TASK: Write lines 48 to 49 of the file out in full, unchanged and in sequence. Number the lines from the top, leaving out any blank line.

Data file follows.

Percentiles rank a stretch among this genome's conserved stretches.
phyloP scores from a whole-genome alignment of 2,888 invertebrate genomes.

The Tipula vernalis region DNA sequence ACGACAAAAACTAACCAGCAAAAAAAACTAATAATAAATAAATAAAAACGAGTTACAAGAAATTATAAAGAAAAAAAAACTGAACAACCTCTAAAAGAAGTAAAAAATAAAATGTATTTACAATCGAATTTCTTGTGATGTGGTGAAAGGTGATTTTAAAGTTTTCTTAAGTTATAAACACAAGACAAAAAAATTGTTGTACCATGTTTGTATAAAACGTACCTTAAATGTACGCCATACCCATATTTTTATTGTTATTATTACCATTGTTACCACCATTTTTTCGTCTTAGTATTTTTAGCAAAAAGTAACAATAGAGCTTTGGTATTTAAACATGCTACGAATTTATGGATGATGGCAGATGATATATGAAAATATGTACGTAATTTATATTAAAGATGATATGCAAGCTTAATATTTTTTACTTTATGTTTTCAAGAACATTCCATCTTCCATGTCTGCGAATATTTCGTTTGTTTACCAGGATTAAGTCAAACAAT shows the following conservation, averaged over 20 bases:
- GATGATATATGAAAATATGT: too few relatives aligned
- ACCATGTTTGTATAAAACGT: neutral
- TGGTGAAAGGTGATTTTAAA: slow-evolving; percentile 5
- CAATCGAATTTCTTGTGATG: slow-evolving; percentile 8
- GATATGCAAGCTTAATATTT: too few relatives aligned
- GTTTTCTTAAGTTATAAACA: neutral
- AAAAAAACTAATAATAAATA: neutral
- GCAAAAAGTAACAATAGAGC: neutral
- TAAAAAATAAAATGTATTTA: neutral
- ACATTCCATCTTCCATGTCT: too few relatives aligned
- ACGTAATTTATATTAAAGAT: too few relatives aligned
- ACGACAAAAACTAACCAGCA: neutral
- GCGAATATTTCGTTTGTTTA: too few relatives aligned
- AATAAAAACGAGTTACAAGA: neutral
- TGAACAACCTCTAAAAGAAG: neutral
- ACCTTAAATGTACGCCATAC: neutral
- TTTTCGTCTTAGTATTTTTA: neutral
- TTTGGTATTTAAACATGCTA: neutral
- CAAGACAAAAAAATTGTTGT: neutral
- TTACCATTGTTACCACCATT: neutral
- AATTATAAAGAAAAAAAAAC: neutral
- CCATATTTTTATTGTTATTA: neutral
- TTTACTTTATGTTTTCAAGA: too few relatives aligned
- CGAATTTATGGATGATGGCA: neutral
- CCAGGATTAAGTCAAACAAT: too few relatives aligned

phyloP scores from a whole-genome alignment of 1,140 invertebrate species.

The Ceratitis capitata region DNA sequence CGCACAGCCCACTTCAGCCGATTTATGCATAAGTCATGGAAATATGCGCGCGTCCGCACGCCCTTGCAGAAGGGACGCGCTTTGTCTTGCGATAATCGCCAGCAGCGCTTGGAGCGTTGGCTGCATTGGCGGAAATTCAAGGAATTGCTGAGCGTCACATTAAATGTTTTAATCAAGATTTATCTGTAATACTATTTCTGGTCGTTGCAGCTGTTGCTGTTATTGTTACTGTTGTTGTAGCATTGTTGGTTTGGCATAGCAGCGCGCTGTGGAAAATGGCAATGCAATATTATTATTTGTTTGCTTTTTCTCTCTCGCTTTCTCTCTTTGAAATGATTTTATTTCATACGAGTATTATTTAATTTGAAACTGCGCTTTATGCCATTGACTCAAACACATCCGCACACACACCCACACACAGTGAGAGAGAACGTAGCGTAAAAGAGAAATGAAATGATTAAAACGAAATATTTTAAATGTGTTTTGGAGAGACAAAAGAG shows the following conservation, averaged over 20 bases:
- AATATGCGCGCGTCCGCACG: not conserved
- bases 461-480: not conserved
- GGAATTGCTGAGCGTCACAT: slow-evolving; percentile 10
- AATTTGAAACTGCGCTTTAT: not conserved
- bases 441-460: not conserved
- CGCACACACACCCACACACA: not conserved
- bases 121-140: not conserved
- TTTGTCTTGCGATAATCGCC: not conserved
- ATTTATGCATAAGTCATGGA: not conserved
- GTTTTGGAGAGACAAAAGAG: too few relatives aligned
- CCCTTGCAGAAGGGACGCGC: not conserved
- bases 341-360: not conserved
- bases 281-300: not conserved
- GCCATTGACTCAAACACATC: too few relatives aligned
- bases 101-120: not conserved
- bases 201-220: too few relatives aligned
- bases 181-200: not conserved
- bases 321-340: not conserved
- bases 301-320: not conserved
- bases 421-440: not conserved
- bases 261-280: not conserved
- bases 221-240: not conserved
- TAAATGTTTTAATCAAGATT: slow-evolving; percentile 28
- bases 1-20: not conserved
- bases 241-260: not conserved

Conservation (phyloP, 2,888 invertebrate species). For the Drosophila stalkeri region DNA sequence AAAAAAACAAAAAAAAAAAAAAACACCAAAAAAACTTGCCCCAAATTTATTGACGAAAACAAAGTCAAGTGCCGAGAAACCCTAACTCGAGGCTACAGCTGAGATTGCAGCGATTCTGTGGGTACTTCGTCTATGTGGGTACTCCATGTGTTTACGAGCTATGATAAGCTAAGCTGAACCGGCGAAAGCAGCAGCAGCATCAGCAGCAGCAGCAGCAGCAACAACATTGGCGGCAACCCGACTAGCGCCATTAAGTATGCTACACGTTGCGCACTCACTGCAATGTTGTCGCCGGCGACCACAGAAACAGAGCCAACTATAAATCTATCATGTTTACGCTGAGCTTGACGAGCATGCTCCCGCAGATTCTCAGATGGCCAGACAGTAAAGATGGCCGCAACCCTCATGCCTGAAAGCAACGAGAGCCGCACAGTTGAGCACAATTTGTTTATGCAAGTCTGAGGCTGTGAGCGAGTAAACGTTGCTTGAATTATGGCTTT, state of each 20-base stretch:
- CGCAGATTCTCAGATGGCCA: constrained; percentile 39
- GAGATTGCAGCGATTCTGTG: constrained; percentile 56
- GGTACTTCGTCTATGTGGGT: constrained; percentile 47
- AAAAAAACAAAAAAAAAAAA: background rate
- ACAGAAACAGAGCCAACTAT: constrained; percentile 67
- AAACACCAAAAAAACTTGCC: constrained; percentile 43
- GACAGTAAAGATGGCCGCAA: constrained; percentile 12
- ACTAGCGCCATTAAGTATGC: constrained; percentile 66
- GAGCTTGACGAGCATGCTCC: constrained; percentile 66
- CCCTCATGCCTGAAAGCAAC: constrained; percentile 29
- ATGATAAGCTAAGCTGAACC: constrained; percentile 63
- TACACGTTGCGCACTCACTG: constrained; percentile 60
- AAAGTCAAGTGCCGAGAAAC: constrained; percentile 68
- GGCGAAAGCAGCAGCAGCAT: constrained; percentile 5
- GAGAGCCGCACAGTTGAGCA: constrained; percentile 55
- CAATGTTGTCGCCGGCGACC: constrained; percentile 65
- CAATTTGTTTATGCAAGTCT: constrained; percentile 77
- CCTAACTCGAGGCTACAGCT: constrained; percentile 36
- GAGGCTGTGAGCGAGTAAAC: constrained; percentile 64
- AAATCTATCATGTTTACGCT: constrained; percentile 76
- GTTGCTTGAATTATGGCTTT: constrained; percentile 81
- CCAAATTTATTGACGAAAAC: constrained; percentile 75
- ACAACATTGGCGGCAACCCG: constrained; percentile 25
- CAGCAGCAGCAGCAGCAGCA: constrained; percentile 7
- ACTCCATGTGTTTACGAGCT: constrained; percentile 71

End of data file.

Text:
- bases 321-340: not conserved
- bases 301-320: not conserved